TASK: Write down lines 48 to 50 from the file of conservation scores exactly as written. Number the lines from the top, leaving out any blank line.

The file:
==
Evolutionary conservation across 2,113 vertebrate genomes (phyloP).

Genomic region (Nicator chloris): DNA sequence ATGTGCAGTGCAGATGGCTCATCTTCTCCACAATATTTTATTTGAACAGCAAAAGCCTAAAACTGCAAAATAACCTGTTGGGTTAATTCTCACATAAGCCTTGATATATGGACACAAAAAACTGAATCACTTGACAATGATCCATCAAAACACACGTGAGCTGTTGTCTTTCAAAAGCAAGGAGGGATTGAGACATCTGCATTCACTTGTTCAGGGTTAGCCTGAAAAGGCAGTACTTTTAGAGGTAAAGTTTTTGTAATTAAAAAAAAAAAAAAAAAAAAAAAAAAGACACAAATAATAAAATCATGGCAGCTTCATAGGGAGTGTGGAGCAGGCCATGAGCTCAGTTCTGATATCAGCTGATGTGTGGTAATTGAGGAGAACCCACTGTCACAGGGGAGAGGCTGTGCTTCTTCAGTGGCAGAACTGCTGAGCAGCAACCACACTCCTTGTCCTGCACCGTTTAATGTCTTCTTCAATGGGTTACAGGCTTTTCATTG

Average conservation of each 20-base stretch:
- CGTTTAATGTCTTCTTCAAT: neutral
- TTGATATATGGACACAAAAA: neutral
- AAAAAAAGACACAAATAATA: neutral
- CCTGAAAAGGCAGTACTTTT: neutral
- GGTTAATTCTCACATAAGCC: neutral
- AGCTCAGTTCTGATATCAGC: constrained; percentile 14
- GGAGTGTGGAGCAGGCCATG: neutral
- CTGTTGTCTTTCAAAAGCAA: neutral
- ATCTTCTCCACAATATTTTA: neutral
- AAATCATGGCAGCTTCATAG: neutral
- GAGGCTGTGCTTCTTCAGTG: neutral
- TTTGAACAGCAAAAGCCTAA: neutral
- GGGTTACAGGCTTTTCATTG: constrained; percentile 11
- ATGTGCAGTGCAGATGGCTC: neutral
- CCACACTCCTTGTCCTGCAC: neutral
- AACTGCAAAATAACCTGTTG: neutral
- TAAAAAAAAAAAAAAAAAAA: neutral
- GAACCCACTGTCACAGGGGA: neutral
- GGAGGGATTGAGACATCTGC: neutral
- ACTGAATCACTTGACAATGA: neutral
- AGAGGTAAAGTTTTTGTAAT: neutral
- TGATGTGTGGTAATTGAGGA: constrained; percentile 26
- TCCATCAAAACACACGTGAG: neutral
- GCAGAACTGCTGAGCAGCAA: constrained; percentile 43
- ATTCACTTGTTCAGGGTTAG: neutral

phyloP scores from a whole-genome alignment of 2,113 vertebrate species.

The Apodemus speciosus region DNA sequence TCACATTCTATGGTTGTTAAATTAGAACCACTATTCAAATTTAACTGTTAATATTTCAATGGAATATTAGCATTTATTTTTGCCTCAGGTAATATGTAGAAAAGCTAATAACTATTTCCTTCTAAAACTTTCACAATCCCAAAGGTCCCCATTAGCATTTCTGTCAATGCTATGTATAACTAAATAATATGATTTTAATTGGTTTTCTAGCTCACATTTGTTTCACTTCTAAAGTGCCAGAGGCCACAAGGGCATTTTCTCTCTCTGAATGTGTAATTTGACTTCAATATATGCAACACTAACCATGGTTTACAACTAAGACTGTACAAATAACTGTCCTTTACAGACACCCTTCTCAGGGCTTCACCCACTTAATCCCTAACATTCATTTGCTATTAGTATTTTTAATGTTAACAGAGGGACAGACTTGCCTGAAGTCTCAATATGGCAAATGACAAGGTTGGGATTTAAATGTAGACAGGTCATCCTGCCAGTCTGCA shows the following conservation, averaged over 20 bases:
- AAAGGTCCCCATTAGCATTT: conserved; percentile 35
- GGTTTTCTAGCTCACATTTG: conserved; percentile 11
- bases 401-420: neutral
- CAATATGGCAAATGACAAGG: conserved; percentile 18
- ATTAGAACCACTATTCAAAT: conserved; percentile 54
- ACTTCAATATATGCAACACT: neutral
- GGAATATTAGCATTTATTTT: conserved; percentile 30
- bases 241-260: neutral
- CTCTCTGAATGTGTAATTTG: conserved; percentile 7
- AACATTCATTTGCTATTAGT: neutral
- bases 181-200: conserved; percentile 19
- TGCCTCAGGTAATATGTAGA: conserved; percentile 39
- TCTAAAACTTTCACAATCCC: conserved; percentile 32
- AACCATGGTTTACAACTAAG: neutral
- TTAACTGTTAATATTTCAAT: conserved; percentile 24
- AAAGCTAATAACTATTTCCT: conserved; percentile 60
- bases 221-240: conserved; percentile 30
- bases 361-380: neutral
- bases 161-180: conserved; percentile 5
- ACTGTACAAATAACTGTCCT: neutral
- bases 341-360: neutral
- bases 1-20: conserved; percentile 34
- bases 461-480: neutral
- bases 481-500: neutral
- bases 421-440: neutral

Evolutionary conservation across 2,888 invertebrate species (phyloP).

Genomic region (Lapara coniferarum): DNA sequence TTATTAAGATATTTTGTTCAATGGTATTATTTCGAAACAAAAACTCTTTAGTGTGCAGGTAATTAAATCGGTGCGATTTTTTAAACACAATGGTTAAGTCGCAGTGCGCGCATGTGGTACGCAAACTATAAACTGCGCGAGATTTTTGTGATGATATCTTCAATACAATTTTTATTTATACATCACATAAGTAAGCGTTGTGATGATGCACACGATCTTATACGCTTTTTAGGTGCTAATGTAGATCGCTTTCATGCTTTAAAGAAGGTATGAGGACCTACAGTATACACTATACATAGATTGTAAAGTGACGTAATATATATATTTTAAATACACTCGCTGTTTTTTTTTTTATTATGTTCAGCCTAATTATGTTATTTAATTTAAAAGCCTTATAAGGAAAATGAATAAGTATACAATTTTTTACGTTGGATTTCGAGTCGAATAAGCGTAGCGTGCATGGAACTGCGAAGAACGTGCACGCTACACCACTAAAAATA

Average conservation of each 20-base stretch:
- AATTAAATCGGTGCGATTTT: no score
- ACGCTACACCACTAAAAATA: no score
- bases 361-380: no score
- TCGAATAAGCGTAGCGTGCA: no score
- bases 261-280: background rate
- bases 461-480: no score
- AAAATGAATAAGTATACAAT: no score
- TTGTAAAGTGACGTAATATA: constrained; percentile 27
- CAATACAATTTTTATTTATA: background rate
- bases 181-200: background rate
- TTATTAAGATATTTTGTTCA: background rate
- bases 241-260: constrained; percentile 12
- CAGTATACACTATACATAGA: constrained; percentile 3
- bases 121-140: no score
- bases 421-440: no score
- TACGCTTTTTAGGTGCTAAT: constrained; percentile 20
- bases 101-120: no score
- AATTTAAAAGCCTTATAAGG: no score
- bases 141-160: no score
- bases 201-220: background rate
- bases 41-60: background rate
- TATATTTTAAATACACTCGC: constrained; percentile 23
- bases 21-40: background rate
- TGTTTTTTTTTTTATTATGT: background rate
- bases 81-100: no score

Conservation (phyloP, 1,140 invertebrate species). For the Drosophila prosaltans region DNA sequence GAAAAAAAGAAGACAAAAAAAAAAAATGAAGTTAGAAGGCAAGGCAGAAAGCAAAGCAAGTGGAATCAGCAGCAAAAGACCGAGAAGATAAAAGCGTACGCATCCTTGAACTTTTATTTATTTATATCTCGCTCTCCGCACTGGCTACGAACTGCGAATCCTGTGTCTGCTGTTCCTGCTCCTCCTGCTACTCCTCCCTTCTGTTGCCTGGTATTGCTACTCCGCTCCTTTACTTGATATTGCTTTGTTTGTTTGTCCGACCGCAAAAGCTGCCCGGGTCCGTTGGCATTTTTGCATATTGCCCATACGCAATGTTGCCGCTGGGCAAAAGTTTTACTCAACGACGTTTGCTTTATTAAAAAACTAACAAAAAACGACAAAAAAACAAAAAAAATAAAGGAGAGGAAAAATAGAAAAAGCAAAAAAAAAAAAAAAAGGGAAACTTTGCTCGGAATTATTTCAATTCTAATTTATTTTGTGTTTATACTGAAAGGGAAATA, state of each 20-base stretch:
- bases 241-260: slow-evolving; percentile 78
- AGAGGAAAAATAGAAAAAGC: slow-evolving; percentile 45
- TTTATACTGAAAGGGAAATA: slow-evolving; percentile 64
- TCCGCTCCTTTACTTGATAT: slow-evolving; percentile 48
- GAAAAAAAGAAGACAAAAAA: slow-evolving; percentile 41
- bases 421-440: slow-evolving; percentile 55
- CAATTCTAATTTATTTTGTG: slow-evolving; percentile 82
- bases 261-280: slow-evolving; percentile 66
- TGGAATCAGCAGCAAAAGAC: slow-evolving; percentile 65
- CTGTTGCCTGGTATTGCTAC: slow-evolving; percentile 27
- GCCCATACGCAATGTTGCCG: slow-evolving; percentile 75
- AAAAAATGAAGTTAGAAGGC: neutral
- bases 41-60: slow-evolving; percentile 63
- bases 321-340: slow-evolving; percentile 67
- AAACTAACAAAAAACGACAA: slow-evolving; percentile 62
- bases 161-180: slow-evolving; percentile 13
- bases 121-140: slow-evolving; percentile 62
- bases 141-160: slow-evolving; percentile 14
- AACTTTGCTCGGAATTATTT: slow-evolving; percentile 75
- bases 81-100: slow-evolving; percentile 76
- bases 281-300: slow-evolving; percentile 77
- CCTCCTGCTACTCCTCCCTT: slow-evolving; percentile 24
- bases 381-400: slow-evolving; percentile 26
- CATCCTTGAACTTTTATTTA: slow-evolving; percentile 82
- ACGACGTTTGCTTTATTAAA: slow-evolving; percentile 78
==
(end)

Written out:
- bases 361-380: neutral
- bases 161-180: conserved; percentile 5
- ACTGTACAAATAACTGTCCT: neutral